Using Automator to make your life with Transmission easier

I have two computers: a Macbook with Snow Leopard, that sometimes I carry with me, and a computer at home with an Atom processor and running Linux that is my media server and downloader. If I need to download something that will take too much time, I put this second computer to download: it has a good connection and it’s always online.

It has Transmission running with its great web interface activated. If I need to download some torrent file, I open its web interface and upload the .torrent file. Good, but… it could be easier.

If you download torrent files very often, the easiest way is to use the watch-dir feature from Transmission: every torrent that you put at some directory is automatically downloaded by Transmission. So, all I needed to do was copying the torrent files from my Macbook to my home server, using SFTP.

To configure your Transmission watch-dir, you must stop the Transmission service (I’m running the transmission-daemon version) and edit the settings.json file, inserting the following settings:

"watch-dir": "/home/mediaserver/transmission/watch",
"watch-dir-enabled": true

Remember: you must stop Transmission service, edit the file and start it again!

It works, but… It can be even easier, I thought. And I remembered of Automator, a good piece of software that comes with Snow Leopard, and that I knew but never used before.

The idea was: every time a new .torrent file is written at my laptop’s download directory, it should be copied to my home server.

So I opened Automator and created a new Folder Action:

At the top of the new workflow, I selected my Downloads folder:

 The next step in our flow is to create a script to copy our files via SSH to the computer that’s running Transmission. Use Utilities -> Run Shell Script to make it:

Now add the following content as the script’s source code. To make it work automatically, I allow my SSH server to receive connections using keys, not passwords. Don’t forget to change the scp’s destination to your computer’s host and directory:

for f in "$@"
	ext=`basename "$f" | awk -F "." '{ print $NF }'`
	if [ "$ext" == "torrent" ]; then
		scp "$f"

That’s it! Save your workflow and test it. Now, every time you click at a torrent file and download it, Transmission will download it automatically.

Cool tools to avoid suffering with Windows

After two years working only with Linux and Mac OS, I received a new task that requires using Windows for two months (only two months, happily). It’s hard to get back to this bugful, unstable and confusing world: I do believe Linux and Mac OS are easier to use than Windows, that big world of icons that lead to icons that lead to icons that lead to nowhere, but I’m doing my best.

I tried to find a set of useful and free (as in “free beer” and/or as in “free speech”) tools to make my work easier. They are:

Classic Shell Setup

I don’t know why Microsoft removed the toolbar from Windows Explorer since Windows Vista, but this application tries to put it back there. It also allows you to get some customisation of Start Menu, and get a simple, fast and useful menu like the Windows 9x/ME/2000 times.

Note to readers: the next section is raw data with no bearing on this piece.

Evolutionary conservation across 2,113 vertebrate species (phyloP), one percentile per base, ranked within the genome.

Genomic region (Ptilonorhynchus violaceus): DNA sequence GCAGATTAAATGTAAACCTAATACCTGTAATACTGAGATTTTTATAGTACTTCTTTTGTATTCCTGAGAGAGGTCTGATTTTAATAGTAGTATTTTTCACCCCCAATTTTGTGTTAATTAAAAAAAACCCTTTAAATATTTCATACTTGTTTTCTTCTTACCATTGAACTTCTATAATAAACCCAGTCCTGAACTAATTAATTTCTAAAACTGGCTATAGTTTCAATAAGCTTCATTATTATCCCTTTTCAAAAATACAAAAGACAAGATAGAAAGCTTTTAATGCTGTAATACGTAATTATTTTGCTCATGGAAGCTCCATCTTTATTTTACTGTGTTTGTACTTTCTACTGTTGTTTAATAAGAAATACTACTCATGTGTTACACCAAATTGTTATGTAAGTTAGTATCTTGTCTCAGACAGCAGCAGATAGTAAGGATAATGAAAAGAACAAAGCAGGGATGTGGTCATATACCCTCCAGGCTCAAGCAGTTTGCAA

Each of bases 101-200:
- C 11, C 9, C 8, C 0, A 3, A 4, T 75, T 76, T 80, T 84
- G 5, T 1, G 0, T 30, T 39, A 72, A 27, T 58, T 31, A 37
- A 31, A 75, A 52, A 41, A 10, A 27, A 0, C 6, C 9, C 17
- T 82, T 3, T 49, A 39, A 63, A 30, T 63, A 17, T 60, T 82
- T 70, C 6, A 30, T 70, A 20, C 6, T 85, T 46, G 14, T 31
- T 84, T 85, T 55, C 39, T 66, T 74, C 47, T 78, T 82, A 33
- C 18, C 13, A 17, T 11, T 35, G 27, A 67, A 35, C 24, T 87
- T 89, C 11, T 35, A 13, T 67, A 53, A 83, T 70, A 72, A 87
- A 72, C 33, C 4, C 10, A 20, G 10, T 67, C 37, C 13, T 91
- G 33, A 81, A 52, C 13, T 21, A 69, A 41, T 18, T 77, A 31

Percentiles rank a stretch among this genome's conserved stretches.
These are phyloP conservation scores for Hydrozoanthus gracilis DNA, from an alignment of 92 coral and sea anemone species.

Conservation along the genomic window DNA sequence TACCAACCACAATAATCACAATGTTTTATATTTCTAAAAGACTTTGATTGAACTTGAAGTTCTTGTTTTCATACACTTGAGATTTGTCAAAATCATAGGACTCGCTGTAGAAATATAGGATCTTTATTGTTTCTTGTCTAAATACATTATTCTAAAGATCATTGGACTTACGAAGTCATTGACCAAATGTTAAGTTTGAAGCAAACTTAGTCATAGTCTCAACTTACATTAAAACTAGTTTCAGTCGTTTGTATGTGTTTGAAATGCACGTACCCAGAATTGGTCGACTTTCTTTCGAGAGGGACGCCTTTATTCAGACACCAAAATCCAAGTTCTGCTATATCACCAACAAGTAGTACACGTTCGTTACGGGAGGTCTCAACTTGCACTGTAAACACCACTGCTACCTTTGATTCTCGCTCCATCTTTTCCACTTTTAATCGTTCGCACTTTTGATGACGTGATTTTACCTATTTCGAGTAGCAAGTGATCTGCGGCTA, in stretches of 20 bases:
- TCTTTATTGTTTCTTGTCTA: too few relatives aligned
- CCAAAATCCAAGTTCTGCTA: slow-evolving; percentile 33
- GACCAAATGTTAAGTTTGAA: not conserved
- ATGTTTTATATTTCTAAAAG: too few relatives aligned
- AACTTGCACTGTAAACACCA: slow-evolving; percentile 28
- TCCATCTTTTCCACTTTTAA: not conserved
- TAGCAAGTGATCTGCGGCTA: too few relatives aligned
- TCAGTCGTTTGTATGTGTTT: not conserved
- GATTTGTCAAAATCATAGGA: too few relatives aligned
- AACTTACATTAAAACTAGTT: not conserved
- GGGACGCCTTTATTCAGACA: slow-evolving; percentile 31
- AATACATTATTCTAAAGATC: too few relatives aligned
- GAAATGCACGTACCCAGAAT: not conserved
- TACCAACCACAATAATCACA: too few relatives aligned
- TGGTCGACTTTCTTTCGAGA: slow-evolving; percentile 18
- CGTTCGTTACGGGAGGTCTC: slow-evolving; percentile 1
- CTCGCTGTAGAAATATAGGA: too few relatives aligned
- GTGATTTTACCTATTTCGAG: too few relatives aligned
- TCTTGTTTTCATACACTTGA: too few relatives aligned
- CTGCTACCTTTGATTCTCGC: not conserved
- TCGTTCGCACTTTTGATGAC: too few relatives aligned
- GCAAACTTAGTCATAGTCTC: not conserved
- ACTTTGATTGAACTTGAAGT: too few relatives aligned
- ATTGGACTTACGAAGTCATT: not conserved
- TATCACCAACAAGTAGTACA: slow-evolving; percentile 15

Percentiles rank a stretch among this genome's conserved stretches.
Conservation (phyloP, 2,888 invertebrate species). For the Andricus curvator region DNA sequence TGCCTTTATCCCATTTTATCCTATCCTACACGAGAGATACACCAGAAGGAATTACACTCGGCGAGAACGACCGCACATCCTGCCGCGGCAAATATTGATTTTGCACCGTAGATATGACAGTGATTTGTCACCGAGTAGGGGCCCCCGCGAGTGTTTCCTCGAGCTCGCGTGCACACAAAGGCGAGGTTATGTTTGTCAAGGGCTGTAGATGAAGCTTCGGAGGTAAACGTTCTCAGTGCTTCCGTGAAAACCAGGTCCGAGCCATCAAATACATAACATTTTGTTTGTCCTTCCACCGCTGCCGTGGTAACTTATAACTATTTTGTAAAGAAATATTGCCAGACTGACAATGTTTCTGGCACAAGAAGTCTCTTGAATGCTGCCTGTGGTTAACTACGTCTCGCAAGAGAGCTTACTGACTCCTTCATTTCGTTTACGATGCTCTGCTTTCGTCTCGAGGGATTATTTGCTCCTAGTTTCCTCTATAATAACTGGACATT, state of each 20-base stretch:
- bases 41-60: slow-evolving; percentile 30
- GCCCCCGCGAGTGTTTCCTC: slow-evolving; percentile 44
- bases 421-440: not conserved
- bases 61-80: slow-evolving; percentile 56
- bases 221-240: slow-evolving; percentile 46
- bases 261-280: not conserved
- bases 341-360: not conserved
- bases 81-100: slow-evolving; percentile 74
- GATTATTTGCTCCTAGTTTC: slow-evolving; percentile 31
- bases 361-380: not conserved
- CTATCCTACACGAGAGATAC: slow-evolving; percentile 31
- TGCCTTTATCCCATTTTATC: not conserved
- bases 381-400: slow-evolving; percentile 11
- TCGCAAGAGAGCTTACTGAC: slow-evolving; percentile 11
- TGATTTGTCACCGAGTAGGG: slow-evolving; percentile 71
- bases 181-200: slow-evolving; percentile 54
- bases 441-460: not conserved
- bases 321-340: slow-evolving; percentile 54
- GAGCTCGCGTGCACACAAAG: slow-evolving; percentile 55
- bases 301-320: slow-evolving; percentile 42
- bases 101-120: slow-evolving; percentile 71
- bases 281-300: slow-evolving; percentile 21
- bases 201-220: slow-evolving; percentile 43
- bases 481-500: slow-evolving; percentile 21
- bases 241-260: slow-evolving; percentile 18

I like gedit and kate, and the native alternative for Windows is Notepad++: a good editor for plain text files, like source code.


With support for MSN/Live/whatever network, Google Talk, ICQ, etc. Pidgin is one of the best chat clients. I’d rather use it than the fancy MSN Live Messenger.


Why use iTunes or the suffering Windows Media Player if you can use Winamp? It has a clean interface, a good way to organise library (although it’s a little bit iTunesy) and a simple playlist, everything in the same screen. I really love the good and old Winamp.


Winamp can play some videos, but I think VLC is a better tool for this job. Besides, it has a great support for a huge range  of video formats and features for users with any needs and all experience levels.

Firefox 4.0 pre-beta released

Lifehacker shown a screenshot of the new Firefox 4.0 pre-beta for Windows. Here it is (Mozilla names Firefox beta versions “Minefield”):

Nice, isn’t it? So, I downloaded the new beta for Linux, and it looks like the screenshot below. I had to set the tabs to be on top; Windows version brings this for default (at least the one that I installed using Wine).

Firefox 4.0 pre-beta on Linux

Compare. The screenshot below is Firefox 3.6.4.

Firefox 3.6.4 on Linux

It’s a little far from the mockups of Firefox for Linux at Mozilla’s site. I hope I can see it soon. :)

Windows 95: someone still loves you

Or at least uses you.

I use StatPress to get statistics of the last readers of this blog. One of the informations I have access to are the operating systems that the last visitors were using. And how surprising it was to discover that I still have a visitor that was using Windows 95:

I really hope this person is using some extension to change his/her browser’s user agent header or just woke up from a sleep of 10 years or more.

How to fix ugly fonts in Qt-based applications

I was using Qt Creator and tried to change the editor’s font to Monaco, 9. But hey, Monaco is not that ugly:

Monaco before fix

So I googled a way to fix for this problem, and found the fix at Arch Linux forums. You’ll need to create a file called .fonts.conf in your home directory with this content:

<?xml version='1.0'?>
<!DOCTYPE fontconfig SYSTEM 'fonts.dtd'>
   <match target="font" >
      <edit mode="assign" name="rgba" >
   <match target="font" >
      <edit mode="assign" name="hinting" >
   <match target="font" >
      <edit mode="assign" name="hintstyle" >
   <match target="font" >
      <edit mode="assign" name="antialias" >

I closed Qt Creator and reopened it. The result was this:

Monaco after fix